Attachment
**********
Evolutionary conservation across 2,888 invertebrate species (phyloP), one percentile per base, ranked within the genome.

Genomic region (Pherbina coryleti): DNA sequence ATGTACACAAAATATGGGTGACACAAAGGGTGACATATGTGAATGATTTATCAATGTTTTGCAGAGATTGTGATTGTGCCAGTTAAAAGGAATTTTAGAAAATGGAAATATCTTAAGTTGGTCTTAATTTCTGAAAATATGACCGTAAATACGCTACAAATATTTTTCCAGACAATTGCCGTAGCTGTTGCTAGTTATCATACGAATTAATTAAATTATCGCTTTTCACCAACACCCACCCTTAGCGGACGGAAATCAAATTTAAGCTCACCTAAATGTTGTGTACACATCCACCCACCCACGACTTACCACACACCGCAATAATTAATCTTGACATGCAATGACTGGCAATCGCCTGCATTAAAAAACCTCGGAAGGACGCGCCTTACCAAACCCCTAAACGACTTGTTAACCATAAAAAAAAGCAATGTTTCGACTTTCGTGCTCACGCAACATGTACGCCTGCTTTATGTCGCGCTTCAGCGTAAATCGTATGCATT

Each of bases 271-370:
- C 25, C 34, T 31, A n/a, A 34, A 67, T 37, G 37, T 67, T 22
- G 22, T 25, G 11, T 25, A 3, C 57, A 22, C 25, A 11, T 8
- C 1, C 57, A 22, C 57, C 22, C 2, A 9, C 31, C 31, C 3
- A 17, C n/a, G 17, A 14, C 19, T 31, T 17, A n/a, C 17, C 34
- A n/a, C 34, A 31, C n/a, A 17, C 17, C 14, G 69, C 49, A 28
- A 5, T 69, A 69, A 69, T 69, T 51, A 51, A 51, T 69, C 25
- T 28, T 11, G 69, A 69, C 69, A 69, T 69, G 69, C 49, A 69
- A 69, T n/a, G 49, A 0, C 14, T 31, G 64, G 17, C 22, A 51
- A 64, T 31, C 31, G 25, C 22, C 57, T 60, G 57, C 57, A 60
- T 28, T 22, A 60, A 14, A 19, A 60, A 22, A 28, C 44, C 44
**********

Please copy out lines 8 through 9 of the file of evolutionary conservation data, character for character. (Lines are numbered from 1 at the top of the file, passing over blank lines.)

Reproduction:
- A n/a, C 34, A 31, C n/a, A 17, C 17, C 14, G 69, C 49, A 28
- A 5, T 69, A 69, A 69, T 69, T 51, A 51, A 51, T 69, C 25